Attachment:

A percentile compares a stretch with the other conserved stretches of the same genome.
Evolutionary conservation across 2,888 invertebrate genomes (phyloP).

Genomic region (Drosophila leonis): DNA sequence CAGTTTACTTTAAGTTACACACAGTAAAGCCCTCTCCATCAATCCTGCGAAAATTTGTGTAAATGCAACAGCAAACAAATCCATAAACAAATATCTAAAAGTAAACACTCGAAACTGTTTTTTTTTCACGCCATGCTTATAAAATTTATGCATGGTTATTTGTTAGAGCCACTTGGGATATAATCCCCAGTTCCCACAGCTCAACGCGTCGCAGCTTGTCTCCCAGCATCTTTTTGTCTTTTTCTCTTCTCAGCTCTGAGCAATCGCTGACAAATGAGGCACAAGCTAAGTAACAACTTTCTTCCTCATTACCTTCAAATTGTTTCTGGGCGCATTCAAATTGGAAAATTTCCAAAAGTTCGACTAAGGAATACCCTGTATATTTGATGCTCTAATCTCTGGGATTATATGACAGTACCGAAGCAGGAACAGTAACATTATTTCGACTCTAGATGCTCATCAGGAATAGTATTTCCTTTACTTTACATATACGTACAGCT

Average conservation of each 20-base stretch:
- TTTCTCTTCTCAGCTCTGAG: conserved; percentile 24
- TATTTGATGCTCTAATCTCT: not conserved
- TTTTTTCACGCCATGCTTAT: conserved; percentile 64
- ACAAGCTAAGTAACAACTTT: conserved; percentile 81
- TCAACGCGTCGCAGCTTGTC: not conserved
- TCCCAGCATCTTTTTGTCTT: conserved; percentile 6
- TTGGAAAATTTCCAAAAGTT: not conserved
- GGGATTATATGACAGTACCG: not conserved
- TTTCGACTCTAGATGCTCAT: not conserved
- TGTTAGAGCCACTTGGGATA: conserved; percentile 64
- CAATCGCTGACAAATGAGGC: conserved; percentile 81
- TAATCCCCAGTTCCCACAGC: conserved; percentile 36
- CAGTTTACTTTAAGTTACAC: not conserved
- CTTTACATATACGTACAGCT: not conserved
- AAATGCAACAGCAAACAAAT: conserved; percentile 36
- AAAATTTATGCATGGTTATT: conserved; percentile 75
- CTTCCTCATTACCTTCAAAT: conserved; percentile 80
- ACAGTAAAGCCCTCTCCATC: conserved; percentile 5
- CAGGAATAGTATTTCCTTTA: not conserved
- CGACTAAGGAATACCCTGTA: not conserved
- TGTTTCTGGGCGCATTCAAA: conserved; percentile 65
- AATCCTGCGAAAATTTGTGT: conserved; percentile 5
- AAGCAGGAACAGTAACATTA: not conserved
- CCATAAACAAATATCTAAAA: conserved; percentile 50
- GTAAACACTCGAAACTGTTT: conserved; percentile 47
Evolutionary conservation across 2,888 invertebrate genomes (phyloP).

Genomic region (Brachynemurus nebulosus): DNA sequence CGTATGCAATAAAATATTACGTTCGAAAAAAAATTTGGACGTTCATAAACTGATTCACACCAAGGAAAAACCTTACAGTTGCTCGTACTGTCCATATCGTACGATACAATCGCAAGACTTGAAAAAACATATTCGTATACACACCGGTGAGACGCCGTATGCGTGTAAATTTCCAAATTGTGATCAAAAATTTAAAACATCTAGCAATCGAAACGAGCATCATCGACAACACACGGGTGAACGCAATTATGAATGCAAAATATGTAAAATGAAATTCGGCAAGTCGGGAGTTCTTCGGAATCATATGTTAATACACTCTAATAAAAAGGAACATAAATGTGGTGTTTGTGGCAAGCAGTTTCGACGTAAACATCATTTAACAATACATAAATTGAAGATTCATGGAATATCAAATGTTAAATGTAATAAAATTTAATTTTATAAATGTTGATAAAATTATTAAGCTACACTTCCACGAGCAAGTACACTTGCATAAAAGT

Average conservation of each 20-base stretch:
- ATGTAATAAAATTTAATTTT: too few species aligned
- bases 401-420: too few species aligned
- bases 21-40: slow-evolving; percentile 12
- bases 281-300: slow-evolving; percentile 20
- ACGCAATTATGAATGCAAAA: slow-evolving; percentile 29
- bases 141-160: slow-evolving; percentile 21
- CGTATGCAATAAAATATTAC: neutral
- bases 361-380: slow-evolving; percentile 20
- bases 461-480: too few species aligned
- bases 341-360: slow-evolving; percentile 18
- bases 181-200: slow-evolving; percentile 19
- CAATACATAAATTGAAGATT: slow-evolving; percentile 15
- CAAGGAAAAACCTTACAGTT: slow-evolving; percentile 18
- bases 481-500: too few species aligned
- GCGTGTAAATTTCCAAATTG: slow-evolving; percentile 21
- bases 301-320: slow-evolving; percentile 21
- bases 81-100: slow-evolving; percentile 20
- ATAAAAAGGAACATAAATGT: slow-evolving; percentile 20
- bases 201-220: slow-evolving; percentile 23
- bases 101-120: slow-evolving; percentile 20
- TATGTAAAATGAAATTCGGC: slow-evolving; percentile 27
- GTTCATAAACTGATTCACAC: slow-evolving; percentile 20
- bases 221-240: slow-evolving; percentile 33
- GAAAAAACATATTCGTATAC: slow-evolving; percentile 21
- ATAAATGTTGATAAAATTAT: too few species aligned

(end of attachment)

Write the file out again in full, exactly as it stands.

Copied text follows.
A percentile compares a stretch with the other conserved stretches of the same genome.
Evolutionary conservation across 2,888 invertebrate genomes (phyloP).

Genomic region (Drosophila leonis): DNA sequence CAGTTTACTTTAAGTTACACACAGTAAAGCCCTCTCCATCAATCCTGCGAAAATTTGTGTAAATGCAACAGCAAACAAATCCATAAACAAATATCTAAAAGTAAACACTCGAAACTGTTTTTTTTTCACGCCATGCTTATAAAATTTATGCATGGTTATTTGTTAGAGCCACTTGGGATATAATCCCCAGTTCCCACAGCTCAACGCGTCGCAGCTTGTCTCCCAGCATCTTTTTGTCTTTTTCTCTTCTCAGCTCTGAGCAATCGCTGACAAATGAGGCACAAGCTAAGTAACAACTTTCTTCCTCATTACCTTCAAATTGTTTCTGGGCGCATTCAAATTGGAAAATTTCCAAAAGTTCGACTAAGGAATACCCTGTATATTTGATGCTCTAATCTCTGGGATTATATGACAGTACCGAAGCAGGAACAGTAACATTATTTCGACTCTAGATGCTCATCAGGAATAGTATTTCCTTTACTTTACATATACGTACAGCT

Average conservation of each 20-base stretch:
- TTTCTCTTCTCAGCTCTGAG: conserved; percentile 24
- TATTTGATGCTCTAATCTCT: not conserved
- TTTTTTCACGCCATGCTTAT: conserved; percentile 64
- ACAAGCTAAGTAACAACTTT: conserved; percentile 81
- TCAACGCGTCGCAGCTTGTC: not conserved
- TCCCAGCATCTTTTTGTCTT: conserved; percentile 6
- TTGGAAAATTTCCAAAAGTT: not conserved
- GGGATTATATGACAGTACCG: not conserved
- TTTCGACTCTAGATGCTCAT: not conserved
- TGTTAGAGCCACTTGGGATA: conserved; percentile 64
- CAATCGCTGACAAATGAGGC: conserved; percentile 81
- TAATCCCCAGTTCCCACAGC: conserved; percentile 36
- CAGTTTACTTTAAGTTACAC: not conserved
- CTTTACATATACGTACAGCT: not conserved
- AAATGCAACAGCAAACAAAT: conserved; percentile 36
- AAAATTTATGCATGGTTATT: conserved; percentile 75
- CTTCCTCATTACCTTCAAAT: conserved; percentile 80
- ACAGTAAAGCCCTCTCCATC: conserved; percentile 5
- CAGGAATAGTATTTCCTTTA: not conserved
- CGACTAAGGAATACCCTGTA: not conserved
- TGTTTCTGGGCGCATTCAAA: conserved; percentile 65
- AATCCTGCGAAAATTTGTGT: conserved; percentile 5
- AAGCAGGAACAGTAACATTA: not conserved
- CCATAAACAAATATCTAAAA: conserved; percentile 50
- GTAAACACTCGAAACTGTTT: conserved; percentile 47
Evolutionary conservation across 2,888 invertebrate genomes (phyloP).

Genomic region (Brachynemurus nebulosus): DNA sequence CGTATGCAATAAAATATTACGTTCGAAAAAAAATTTGGACGTTCATAAACTGATTCACACCAAGGAAAAACCTTACAGTTGCTCGTACTGTCCATATCGTACGATACAATCGCAAGACTTGAAAAAACATATTCGTATACACACCGGTGAGACGCCGTATGCGTGTAAATTTCCAAATTGTGATCAAAAATTTAAAACATCTAGCAATCGAAACGAGCATCATCGACAACACACGGGTGAACGCAATTATGAATGCAAAATATGTAAAATGAAATTCGGCAAGTCGGGAGTTCTTCGGAATCATATGTTAATACACTCTAATAAAAAGGAACATAAATGTGGTGTTTGTGGCAAGCAGTTTCGACGTAAACATCATTTAACAATACATAAATTGAAGATTCATGGAATATCAAATGTTAAATGTAATAAAATTTAATTTTATAAATGTTGATAAAATTATTAAGCTACACTTCCACGAGCAAGTACACTTGCATAAAAGT

Average conservation of each 20-base stretch:
- ATGTAATAAAATTTAATTTT: too few species aligned
- bases 401-420: too few species aligned
- bases 21-40: slow-evolving; percentile 12
- bases 281-300: slow-evolving; percentile 20
- ACGCAATTATGAATGCAAAA: slow-evolving; percentile 29
- bases 141-160: slow-evolving; percentile 21
- CGTATGCAATAAAATATTAC: neutral
- bases 361-380: slow-evolving; percentile 20
- bases 461-480: too few species aligned
- bases 341-360: slow-evolving; percentile 18
- bases 181-200: slow-evolving; percentile 19
- CAATACATAAATTGAAGATT: slow-evolving; percentile 15
- CAAGGAAAAACCTTACAGTT: slow-evolving; percentile 18
- bases 481-500: too few species aligned
- GCGTGTAAATTTCCAAATTG: slow-evolving; percentile 21
- bases 301-320: slow-evolving; percentile 21
- bases 81-100: slow-evolving; percentile 20
- ATAAAAAGGAACATAAATGT: slow-evolving; percentile 20
- bases 201-220: slow-evolving; percentile 23
- bases 101-120: slow-evolving; percentile 20
- TATGTAAAATGAAATTCGGC: slow-evolving; percentile 27
- GTTCATAAACTGATTCACAC: slow-evolving; percentile 20
- bases 221-240: slow-evolving; percentile 33
- GAAAAAACATATTCGTATAC: slow-evolving; percentile 21
- ATAAATGTTGATAAAATTAT: too few species aligned